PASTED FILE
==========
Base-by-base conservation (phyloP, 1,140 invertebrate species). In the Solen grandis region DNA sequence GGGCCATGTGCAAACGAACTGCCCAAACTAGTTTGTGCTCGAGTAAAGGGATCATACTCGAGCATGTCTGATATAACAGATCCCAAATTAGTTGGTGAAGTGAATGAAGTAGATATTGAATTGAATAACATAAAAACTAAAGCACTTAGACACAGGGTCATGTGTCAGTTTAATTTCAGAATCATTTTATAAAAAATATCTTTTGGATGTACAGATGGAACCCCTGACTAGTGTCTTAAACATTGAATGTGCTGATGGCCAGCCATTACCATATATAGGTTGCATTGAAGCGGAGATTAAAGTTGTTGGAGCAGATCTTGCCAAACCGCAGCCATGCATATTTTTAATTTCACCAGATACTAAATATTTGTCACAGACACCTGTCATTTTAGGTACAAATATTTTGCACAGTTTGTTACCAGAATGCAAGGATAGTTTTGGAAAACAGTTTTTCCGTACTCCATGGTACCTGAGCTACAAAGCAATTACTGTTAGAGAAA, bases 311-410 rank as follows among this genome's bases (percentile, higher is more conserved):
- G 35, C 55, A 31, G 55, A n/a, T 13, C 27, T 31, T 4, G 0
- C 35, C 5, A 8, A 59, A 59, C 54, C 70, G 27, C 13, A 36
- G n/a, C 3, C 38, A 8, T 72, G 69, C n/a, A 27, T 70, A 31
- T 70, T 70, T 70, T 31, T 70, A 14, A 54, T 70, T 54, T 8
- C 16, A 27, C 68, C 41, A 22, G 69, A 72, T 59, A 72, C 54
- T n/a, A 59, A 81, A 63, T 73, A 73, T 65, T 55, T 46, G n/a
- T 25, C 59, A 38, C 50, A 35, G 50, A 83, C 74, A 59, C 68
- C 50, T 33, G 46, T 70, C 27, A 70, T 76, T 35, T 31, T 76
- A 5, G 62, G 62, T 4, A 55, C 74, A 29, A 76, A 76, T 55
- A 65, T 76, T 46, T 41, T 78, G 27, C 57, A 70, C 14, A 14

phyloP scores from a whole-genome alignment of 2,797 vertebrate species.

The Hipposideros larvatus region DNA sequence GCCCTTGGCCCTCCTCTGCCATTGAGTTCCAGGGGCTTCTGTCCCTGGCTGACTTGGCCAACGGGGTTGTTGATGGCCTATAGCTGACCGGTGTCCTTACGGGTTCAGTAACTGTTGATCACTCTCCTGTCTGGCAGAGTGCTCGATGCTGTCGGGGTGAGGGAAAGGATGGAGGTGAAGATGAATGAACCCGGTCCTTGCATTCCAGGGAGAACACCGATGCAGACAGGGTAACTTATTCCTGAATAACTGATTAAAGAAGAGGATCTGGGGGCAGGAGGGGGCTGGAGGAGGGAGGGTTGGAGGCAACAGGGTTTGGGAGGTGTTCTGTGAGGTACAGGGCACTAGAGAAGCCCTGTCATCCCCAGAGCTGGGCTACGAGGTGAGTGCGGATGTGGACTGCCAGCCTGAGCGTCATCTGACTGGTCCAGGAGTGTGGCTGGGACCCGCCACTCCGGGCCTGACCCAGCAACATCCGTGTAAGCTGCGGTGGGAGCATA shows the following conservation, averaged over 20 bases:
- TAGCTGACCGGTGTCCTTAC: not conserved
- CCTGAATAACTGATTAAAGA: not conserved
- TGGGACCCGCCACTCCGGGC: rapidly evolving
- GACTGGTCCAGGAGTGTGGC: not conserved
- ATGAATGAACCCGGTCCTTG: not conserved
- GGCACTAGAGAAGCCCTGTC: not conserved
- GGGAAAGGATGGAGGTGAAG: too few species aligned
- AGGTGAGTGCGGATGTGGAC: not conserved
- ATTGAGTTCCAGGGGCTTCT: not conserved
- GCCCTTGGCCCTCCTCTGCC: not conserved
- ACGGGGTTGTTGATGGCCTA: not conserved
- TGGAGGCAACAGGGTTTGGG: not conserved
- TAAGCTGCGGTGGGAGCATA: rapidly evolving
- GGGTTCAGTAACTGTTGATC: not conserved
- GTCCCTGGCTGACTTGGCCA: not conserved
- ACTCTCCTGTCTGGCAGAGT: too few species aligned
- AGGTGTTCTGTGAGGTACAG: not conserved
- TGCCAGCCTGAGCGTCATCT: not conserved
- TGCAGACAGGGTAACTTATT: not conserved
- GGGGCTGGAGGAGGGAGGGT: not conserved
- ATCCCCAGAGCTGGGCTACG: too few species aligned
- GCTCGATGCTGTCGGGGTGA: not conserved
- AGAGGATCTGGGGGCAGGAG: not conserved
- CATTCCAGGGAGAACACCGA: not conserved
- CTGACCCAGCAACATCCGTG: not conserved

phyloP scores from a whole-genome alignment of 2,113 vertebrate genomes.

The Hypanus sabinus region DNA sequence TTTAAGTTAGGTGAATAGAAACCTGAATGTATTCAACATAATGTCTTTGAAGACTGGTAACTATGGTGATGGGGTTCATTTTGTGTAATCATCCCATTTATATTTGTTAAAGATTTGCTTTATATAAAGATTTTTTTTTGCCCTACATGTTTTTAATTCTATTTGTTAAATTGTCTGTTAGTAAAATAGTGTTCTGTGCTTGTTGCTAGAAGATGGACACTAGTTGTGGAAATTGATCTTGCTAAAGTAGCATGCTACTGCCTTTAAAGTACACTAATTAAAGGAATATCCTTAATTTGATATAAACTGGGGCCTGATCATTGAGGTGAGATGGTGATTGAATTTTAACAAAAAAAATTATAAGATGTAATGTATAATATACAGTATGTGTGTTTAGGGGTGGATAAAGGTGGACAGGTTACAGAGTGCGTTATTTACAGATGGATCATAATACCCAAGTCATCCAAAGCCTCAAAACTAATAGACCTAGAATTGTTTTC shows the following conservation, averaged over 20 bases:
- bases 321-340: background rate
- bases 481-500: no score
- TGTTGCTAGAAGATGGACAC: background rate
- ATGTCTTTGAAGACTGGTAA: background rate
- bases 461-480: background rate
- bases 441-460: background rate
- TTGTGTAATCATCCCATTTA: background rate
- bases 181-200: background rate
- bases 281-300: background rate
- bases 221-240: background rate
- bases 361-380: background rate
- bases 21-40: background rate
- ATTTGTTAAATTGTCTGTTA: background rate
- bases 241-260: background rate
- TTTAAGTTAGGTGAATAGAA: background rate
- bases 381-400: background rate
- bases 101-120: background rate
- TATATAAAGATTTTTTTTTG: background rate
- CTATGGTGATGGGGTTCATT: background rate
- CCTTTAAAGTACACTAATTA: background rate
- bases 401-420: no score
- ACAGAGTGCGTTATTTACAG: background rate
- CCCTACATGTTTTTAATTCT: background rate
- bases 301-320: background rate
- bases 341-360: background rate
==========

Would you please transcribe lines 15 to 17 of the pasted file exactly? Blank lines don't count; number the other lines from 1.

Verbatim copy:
- CCTGAATAACTGATTAAAGA: not conserved
- TGGGACCCGCCACTCCGGGC: rapidly evolving
- GACTGGTCCAGGAGTGTGGC: not conserved